Photography: 10 Years of Acquisitions
Renowned contemporary photographers such as Barbara Crane, Linda Conner, Elliott Erwitt, Ray Metzker, and Jerry Uelsmann will be included in the newest exhibit at Haverford College's Cantor Fitzgerald Gallery.
"Photography: Ten Years of Acquisitions," running January 24 - February 23, features 75 photographs and photographic books in a variety of styles and genres acquired by the College over the last decade. In addition to the artists previously mentioned, the exhibit will have 19th and early 20th century works by James P. Ball, Francis Firth, Lottie Jacobi, Walker Evans, Paul Strand, and James Van der Zee.
"The exhibition will feature works acquired before 1992 to demonstrate how the Haverford collection has broadened its holdings of such key photographers as Evans, Strand and Van der Zee," says Williams Williams, professor and chair of Haverford's department of fine arts and curator of the exhibit.
The photographic book has played an important role in photography collecting at Haverford over the past decade, and will be a prominent component of the exhibit. "The significance of the book as an original expression of the photographer's vision has only recently become an active part of the critical discourse in photography," says Williams. Featured books include a selection of photographs from the Gilman Paper Company, several of Paul Strand's collections, Karl Bickel's Mangrove Coast, and the first edition of Let Us Now Praise Famous Men, by Walker Evans and James Agee.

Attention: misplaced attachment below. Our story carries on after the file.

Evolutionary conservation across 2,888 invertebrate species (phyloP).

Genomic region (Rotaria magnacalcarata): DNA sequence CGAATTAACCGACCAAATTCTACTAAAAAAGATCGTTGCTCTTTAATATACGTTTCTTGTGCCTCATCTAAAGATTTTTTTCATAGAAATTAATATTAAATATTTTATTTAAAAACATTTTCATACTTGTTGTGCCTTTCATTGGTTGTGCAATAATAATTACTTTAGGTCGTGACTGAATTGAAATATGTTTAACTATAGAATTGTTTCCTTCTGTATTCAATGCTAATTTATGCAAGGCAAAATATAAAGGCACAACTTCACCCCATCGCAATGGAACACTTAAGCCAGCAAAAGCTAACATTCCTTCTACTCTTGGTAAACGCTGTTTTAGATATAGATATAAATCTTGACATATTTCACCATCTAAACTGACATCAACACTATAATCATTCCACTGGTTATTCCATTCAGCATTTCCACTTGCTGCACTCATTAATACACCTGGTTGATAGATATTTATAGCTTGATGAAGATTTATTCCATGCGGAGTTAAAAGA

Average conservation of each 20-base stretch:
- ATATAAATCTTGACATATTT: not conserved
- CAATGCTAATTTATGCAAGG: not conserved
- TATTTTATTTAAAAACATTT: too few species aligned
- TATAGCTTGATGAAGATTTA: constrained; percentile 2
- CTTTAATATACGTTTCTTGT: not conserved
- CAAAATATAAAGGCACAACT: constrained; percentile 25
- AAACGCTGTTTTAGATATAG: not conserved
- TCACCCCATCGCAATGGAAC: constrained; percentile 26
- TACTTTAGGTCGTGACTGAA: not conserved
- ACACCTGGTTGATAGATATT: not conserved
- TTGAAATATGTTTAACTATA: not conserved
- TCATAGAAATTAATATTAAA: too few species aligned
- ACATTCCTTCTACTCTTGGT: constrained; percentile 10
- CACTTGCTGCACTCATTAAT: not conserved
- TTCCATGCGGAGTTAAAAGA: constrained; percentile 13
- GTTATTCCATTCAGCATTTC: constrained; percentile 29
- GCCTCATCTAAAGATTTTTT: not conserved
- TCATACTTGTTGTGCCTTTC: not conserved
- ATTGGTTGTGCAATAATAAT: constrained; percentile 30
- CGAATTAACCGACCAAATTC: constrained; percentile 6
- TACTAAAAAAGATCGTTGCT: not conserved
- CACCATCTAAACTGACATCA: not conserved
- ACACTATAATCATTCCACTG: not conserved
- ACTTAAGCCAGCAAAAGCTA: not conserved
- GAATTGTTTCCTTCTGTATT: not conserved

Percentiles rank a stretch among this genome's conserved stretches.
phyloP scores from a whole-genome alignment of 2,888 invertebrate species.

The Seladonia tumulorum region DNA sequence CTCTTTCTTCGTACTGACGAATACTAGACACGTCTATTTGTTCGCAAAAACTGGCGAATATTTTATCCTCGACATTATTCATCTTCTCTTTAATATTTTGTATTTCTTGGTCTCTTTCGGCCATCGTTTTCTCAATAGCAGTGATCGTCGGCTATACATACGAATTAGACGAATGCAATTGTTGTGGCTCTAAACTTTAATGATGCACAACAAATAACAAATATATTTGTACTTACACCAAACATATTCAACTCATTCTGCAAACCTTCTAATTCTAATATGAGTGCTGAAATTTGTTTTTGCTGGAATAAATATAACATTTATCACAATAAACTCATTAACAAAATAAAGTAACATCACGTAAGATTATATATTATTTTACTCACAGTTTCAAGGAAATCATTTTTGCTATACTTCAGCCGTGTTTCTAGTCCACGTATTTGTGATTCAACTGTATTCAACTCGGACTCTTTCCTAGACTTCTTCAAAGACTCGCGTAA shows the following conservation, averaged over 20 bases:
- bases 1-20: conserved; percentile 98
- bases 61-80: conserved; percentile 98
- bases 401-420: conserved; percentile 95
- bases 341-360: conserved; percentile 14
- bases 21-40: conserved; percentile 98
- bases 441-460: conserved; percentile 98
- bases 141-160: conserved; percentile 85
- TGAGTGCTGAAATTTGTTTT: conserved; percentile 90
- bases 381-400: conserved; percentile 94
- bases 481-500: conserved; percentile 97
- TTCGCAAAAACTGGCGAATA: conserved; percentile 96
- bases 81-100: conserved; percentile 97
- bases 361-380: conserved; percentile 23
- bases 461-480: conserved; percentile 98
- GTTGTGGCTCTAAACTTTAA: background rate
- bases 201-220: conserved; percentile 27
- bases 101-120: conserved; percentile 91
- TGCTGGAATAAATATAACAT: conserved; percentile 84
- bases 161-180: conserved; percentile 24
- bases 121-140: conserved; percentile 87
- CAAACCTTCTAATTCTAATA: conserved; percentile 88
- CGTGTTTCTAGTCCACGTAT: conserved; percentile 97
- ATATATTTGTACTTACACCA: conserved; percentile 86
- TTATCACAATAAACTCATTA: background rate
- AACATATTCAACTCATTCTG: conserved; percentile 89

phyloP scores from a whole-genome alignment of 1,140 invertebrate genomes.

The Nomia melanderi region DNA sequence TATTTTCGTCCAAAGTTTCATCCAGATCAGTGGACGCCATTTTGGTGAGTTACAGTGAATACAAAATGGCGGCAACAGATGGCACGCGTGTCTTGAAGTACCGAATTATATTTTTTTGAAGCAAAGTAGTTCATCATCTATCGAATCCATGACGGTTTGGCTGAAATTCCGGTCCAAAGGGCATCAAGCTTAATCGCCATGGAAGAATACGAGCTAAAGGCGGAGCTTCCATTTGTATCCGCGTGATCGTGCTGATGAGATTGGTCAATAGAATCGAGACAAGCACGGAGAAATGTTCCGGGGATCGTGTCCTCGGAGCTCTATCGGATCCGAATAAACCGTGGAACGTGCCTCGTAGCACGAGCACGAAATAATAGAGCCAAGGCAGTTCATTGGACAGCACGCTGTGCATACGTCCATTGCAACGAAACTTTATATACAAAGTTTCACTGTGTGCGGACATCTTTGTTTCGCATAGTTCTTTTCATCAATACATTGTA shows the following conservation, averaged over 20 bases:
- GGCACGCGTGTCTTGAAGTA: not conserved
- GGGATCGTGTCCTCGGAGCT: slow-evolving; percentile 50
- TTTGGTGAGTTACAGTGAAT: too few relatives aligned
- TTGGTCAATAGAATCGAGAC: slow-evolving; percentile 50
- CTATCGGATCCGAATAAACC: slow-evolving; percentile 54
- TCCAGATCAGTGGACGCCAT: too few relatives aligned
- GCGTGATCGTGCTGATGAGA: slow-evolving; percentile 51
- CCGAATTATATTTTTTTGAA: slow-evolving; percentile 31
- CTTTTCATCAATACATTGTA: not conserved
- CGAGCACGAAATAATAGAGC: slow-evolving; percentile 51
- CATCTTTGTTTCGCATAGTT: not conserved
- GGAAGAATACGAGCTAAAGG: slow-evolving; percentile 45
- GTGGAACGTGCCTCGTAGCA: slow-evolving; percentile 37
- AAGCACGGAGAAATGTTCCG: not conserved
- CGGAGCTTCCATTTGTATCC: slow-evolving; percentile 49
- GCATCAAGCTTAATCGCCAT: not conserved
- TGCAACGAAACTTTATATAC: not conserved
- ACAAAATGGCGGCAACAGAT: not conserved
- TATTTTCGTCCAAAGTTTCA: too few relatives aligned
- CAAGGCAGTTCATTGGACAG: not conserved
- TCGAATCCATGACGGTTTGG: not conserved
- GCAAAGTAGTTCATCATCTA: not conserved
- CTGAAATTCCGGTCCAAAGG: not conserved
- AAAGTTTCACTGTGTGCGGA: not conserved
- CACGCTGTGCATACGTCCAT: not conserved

A highlight of "Ten Years of Acquisitions" will be the 1930 editions of Pairs' Black Sun Press and New York's Liverwright Press printings of Hart Crane's poem The Bridge. Written in tribute to the Brooklyn Bridge, The Bridge is acknowledged as one of American literature's masterpieces, and was the first published book to include Walker Evans' photographs. The two printings will be shown alongside the 1994 Eakins Press Gravure portfolio of nine of Evans' photographs of the Brooklyn Bridge.
"The ability to see both the book and Evans' gravure prints of the bridge allows for an appreciation of the poem and the photographs," says Williams.
Originally posted at: http://www.haverford.edu/news/stories/28511/11